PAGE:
You have no idea how much work it took me to find some of those places. The worst of it is, we drove right by them last summer just below Castell Dinas on our way to see even more ancient Vaughan Family sites
in southeast Wales. I spent a lot of time the past few days searching out on-line and on British Ordnance Survey Maps
, which are quite fantastic, by the way. The beauty is that every house and farm in Britain has a name. The problem was that I linked to a 1782 will of an ancestor, and it doesn't help when the Bishop's copy misspells Welsh place names and the handwriting is almost impossible to decipher in the first place.
Now I have an eternal cyber-link to these places and maybe there are other distant cousins out there who may find this by accident or design. Send me a message and I'm more than happy to share our research. And you can share what you have with me!
|My wife in one of dozens of used book stores in Hay-on-Wye|
Anyway, this is a lot of fun and absolutely obsessive when one link leads to another to work out this complex puzzle of where we came from. We've known for a long time that our surname originates with an illegitimate birth to a Hannah Vaughan in Hay, Breconshire, in 1789. What a great place! Britain's town of books! Well, it wasn't then. But, the best part is that the area is removed from the major population centers and industrial (coal-mining) blights so it remains much as it has been for hundreds of years. Now slightly gentrified as Hay-on-Wye (I suppose to distinguish it from hay-in-the-field) it is a place I can't wait to get back to.
|Hay-on-Wye, Powys, Wales, from Richard Booth's Hay Castle Bookstore|
|Looking towards Hay-on-Wye and the Black Mountains from Clifford, Herefordshire|
So, back to our story, our trip gave us a basic orientation and exhausted a few false leads as it whetted our appetite to keep on researchin'. We connected with an excellent, local historian, Jennifer Lewis, who has great insight, targeted tasks, reasonable rates, and good connections with the Powys County Archives. She found an entry in the Hay Parish Vestry records that a certain Roger Vaughan collected a payment for his illegitimate grandchild "on account of the tailor who is in gaol." We are working on those jail records, along with everything else to identify that tailor. But the mention of Roger Vaughan, linked me to info I already had about a Roger Vaughan from the next parish up-river, Glasbury, who had filed for flax bounties authorized by Parliament to encourage local production. And he had a daughter named Joanna who matched our mother of John Vaughan 1789 identified as Hannah, a version of the same name.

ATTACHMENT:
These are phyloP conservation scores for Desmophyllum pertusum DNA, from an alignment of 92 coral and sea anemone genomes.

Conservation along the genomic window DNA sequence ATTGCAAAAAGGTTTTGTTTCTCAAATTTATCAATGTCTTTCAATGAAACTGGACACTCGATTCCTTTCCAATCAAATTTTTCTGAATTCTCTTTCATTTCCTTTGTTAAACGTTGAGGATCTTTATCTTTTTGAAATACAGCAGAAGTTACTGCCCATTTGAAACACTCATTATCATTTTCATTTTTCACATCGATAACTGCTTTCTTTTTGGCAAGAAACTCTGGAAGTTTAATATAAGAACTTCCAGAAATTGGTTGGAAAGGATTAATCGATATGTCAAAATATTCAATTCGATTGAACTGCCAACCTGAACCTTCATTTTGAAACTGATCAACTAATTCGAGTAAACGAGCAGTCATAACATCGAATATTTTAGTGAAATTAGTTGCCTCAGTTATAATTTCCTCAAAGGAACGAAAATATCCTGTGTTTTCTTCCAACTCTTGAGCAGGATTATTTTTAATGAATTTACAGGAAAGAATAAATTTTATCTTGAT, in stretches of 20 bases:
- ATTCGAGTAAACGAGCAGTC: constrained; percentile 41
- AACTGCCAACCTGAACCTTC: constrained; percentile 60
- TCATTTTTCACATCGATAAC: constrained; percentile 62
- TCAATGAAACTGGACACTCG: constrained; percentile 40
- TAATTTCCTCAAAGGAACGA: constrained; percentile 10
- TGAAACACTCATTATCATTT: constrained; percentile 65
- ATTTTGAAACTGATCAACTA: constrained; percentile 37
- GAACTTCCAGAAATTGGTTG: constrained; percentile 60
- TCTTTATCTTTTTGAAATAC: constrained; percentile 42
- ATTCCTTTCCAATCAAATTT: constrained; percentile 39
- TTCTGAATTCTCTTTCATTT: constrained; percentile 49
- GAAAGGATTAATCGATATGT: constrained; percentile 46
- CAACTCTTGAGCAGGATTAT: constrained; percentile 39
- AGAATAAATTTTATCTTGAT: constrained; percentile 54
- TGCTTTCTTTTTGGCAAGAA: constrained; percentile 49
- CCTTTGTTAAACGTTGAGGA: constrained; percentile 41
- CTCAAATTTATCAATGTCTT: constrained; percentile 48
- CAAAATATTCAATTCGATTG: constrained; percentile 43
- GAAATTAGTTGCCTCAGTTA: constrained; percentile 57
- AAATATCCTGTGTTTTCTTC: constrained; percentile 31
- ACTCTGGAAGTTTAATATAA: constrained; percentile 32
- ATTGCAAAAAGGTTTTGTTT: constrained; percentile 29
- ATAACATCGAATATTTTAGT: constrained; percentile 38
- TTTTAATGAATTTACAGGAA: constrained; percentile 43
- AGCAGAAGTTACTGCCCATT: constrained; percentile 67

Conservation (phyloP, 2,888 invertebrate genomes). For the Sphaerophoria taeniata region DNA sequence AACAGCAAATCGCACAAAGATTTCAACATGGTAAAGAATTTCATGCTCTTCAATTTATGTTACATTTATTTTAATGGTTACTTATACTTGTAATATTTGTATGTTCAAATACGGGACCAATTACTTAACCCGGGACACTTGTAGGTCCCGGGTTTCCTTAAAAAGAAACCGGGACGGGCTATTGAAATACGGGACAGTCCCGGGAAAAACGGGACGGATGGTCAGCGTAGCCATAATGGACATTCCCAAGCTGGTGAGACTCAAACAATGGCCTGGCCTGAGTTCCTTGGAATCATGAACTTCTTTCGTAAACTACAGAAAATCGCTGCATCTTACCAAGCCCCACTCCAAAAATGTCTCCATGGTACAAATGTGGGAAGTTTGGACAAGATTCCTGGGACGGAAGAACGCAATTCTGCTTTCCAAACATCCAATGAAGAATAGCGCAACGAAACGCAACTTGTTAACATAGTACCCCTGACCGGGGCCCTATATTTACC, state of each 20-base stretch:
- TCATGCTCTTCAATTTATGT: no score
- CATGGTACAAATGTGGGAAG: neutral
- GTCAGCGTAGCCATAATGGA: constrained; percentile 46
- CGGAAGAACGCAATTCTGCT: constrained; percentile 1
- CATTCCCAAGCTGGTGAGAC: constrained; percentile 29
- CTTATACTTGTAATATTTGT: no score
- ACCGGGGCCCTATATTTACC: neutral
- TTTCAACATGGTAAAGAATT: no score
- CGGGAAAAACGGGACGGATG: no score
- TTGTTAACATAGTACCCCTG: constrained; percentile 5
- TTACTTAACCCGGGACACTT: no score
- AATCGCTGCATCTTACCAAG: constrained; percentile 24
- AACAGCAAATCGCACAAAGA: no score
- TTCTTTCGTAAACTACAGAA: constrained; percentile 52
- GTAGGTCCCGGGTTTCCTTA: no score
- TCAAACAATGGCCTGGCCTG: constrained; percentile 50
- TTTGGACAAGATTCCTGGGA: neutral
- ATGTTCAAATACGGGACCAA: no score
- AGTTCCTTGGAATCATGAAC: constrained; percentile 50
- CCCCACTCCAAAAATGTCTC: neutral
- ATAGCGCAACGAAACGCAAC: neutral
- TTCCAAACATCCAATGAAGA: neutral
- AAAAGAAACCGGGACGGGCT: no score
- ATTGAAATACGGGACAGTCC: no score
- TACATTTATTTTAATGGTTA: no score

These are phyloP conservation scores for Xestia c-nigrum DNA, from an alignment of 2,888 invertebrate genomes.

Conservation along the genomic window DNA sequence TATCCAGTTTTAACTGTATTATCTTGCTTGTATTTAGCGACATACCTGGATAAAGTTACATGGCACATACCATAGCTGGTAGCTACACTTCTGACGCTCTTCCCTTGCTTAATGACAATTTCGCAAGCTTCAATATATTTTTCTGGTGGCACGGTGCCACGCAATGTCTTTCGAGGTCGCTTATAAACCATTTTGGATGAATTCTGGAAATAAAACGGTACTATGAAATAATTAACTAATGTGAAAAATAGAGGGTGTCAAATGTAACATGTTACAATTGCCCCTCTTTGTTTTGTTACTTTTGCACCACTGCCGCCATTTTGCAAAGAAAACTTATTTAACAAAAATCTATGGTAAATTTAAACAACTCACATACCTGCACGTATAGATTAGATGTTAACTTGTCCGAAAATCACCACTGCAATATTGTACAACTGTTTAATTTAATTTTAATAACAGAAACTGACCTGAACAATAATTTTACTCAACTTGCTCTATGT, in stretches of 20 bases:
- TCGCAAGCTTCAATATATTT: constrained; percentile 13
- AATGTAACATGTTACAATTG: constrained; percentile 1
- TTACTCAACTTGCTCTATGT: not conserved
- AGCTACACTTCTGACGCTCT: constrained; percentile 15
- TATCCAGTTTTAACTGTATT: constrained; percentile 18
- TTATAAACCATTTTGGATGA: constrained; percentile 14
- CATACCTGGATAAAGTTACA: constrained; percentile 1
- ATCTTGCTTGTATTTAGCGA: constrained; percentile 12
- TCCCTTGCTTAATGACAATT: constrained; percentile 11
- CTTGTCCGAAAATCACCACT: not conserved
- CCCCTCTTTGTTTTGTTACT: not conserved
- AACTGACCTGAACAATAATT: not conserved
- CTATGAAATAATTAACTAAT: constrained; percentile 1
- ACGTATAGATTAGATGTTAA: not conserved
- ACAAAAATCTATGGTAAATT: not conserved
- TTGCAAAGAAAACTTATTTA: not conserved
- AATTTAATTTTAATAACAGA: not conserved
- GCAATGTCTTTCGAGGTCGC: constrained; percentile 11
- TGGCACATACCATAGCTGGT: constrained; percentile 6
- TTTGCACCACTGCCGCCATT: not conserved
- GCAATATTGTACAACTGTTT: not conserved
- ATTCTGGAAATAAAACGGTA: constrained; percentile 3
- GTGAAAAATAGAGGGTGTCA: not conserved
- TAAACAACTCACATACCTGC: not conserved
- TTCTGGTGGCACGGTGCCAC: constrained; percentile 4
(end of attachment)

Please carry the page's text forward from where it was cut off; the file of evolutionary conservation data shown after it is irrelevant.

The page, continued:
Roger Vaughan in Glasbury took us into both the ancient counties of Radnor and Brecon where he claimed his flax bounties. And in Breconshire, we found a 1782 will for a Roger Vaughan who appears to be his father, and a location of connected family lands listed in the title to this post. These are Vaughan lands beneath a castle and hill-fort going back to the dark ages and just over the pass from the ancient home at Cwmdu and the wonderfully restored Tretower Manor with the castle ruin guarding the cymoedd a mynyddoedd.
|Tre-twr ("tower home" easily anglicized as "Tretower"). Medieval home of the Vaughans|
It's still going to take a lot of work to sort out and connect all the family groups, and quite a bit more to get that direct line back to Sir Roger, but at least we're in the neighborhood. And what a joy it is to connect with these ancestors from that beautiful, green country!
(Anon/M) Beautiful pictures, Grant. How can you NOT mispell names like Y-Neuadd-Fach? I find I can easily decipher ancient handwriting. It looks exactly like my grandmother's. What they taught kids in the last quarter of the 19th century was the same as in the earlier decades (and from that to the late 18th century is not much of a jump).ReplyDelete
Yeah. The funny thing is "Y-Neuadd-Fach" means "the small hall" at least according to Google-translate. It just looks so exotic in Welsh. I have a great cheat-sheet I found on the internet to interpret handwritten, alphabet letters in 17th -18th Century Britain. But it's still pretty challenging when you don't know the language.ReplyDelete
(Anon/M) I'm always amazed how few moves it takes to get to past centuries. I have ancestors from Ajaccio, Corsica, who lived in the house rented by the Bonaparte family (before they moved on to grander things)two or three decades after them. They thought it was nasty and pretty uncomfortable, actually.ReplyDelete
Greetings! I am a descendant of Sir Roger Vaughan and the previous owners of Tretower. Unfortunately, his name line dies out a few generations after him when the last born Vaughan is a girl. She marries and the inheritance passes to another name but the blood line continues eventually reconnecting to a Vaughan line in The Colonies. Your Hannah will not link back to him. RalphReplyDelete
Thanks for the comment, Ralph. I certainly realize that any line of inheritance or even biology is very difficult to establish over the centuries. I never expected to establish myself as part of the gentry, nor would I want to as a true American. But the name "Vaughan" in the Welsh Marches connects at least to his father, Sir Roger of Bredwardine, through many different ways. I have another line up through the Rices and Morgans of Tredegar, for instance. And I don't think any genealogical table can account for all the illegitimate children which we Americans don't seem to mind at all. I'm satisfied if only as an Alonso Quixano, but thanks!ReplyDelete